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Bach Family
Discussion - Part 3

Continue from Part 2

JEG and SDG to release a new CD of Johann Christoph Bach music

Kim Patrick Clow wrote (September 23, 2009):
On April 16, 2009 at Cadagon Hall, JEG and his ensemble gave a concert of music by Johann Christoph Bach (1642 - 1703), who was Bach's first cousin once removed. There were several funeral related cantatas performed along with a wedding piece. This was recorded live, and will be released on the SDG label. This concert was given a fantastic write up in Early Music Review, a FANTASTIC resources of CD, concerts, choral society concerts/events, and new scholarly edition reviews-- all put together by Clifford Bartlett, a Handel specialist who is a mover and shaker in early music circles in the United Kingdom. I really can't say enough good things about this publication, it makes any other magazine about early music/ classical music look absolutely anemic. You can see some extracts online at http://www.kings-music.co.uk/emr.htm. The next issue will feature many reviews of J.S. Bach recordings.

 

W. F. BACH 300

Michael Cox wrote (November 22, 2010):
Wilhelm Friedemann Bach

300 today

Born: November 22, 1710 - Weimar, Thuringia, Germany
Died: July 1, 1784 - Berlin, Germany

"Wilhelm Friedemann Bach was the eldest, and by common repute the most gifted son, of J.S. Bach; a famous organist, a famous improvisor, and a complete master of counterpoint." (http://www.bach-cantatas.com/Lib/Bach-Wilhelm-Friedemann.htm)

In his novel Friedemann Bach (1857, later edition Leipzig 1909) A. E. Brachvogel describes imaginary conversations between Johann Sebastian and his eldest son Wilhelm Friedemann. (I picked up this book in a church in Leipzig for just one euro!)

In one scene father says to son that he, the son, had only heard good music in his father's house, but that when they arrived in Dresden they would hear only "murderously bad music" (mordschlechte Musik). In Dresden Friedemann would hear "no intelligent music" (keine gescheite Musik).

Does this sound like something that Bach would have said to his son in real life?

Had Schütz been totally forgotten in Dresden? Surely Bach was aware of his existence.

One commentator writes: "Schütz was ...unquestionably, the most talented German composer of his century...Oddly, although he lived until just over a decade before Bach's birth despite being almost exactly 100 years older, Schütz had next to no influence on Bach." http://studhalter.blogspot.com/2008/12/schtz-geistliche-chormusik-1648.html

Another commentator, by contrast, speaks of the "large influence" of Schütz on later German music, including Bach - and we might add today, his son W. F. Bach.

"Schütz was of great importance in bringing new musical ideas to Germany from Italy, and as such had a large influence on the German music which was to follow. The style of the north German organ school derives largely from Schütz ...; a century later this music was to culminate in the work of J.S. Bach." (http://en.wikipedia.org/wiki/Heinrich_Schütz)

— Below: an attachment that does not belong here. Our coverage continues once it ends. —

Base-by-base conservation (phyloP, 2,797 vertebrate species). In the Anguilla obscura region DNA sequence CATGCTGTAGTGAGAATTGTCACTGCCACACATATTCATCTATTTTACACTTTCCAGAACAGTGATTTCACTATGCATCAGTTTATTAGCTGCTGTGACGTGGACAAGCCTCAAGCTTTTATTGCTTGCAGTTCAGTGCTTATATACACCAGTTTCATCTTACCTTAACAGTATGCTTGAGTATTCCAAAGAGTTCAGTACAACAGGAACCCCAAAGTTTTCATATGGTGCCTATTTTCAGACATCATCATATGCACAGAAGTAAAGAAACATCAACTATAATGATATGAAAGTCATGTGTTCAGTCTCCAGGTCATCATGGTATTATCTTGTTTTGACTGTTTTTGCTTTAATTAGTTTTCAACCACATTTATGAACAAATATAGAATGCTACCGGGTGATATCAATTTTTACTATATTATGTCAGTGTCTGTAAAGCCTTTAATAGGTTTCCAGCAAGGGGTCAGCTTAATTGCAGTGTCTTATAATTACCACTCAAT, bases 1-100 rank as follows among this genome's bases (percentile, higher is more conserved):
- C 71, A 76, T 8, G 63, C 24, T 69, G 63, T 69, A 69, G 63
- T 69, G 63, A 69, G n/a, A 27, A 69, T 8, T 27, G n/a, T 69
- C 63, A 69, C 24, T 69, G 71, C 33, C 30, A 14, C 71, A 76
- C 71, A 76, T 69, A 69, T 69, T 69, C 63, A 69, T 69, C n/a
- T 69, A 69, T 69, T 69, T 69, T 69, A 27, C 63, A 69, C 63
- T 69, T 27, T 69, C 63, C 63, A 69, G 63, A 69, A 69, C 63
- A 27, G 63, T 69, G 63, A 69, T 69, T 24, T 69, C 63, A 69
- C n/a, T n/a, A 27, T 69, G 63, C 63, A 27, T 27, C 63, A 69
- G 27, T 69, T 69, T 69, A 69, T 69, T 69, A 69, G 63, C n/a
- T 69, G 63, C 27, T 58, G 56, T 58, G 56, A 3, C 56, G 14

Adolph Bach (no relation) mentions that Schütz was influential in introducing into German musical language such Italian terms as Adagio, Allegro, Andante, Solo, Arie, and Violoncello.

(A. Bach, Geschichte der Deutschen Sprache (1938; 6th edition, Heidelberg 1956, p. 235).

This book is a very useful and informative one. It was first published during the Nazi period but was reprinted unchanged as late as 1956. It is heartrending to read the accounts of the Judeo-German spoken by hundreds of thousands of Yiddish-speakers who were still alive in 1938 when the book was first published but later perished in the Holocaust. It is odd and insensitive that a university textbook should not be updated after such a harrowing and traumatic period as the Second World War.

Watch this old film: http://www.youtube.com/watch?v=XCmvZzUbnr0&feature=related

And listen to this: http://www.youtube.com/watch?v=Gs2zBomTR_Q&feature=related

Douglas Cowling wrote (November 22, 2010):
Michael Cox wrote:
< Watch this old film: http://www.youtube.com/watch?v=XCmvZzUbnr0&feature=related >
This clip from the 1941 film "Friedemann Bach" is fascinating. Sebastian's "duel" with Marchand is reworked as a contest with Friedemann. Given the date of the film, one wonders if this is an allegory of the German defeat of
France.

 

Bach & Carl: Latin Music, German Tradition: 1750-1800

William Hoffman wrote (July 6, 2011):
Bach's Latin Music, His Vocal Music, and Music of Other Composers, 1750-1800

Bach's second oldest son, Carl Philipp Emanuel, was most responsible for preserving his father's music, including music of the Bach Family and Latin Church Music of other composersl, as well as church music annual cycles and other sacred music of his father's colleagues.

Latin Music

Christoph Wolff, "Preface" (English translation, Edward Olleson), Antonio Caldara <Magnificat in C Major>, edited by Christoph Wolff (Kassel, New York, Bärenreiter, No. 3518; 1969); M2020 C25 M3.

Besides the Caldara <Magnificat>, Latin vocal music works "were not added to Bach music library merely to be studied but also to be performed, including:
J. Baal - Missa in A*
J. L. and J. N. Bach - Mass in C*, Mass in e*
G. B. Bassini [6 Masses in parts]
C. Bernhardt [2 Masses in scores]
J. C. Kerll - Missa Superba
A. Lotti [Sanctus in score and parts]
G. P. da Palestrina [Mass in parts]
M. G. Peranda [Kyrie in parts]
J. C. Pez -- Missa San Lamberti*
J. C. Schmidt [Mass in score]
J. H. Wilderer [Mass in score and parts]

* BCW: http://www.bach-cantatas.com/Other/Work-Perform.htm .
[music] See below, C.P.E. Bach Estate Catalog 1790.

"After Bach's death, the major part of this library passed on to his son Carl Philipp Emanuel." The Estate Catalog 1790 includes both music C.P.E. Bach composed and collected as well as earlier music of his father (pp. 68-81) and the Latin music (pp. 87-88]. The J. S. Bach's manuscript score of Caldara's <Magnificat> in score with the <Suscipe Israel> original insert is listed on Page 88.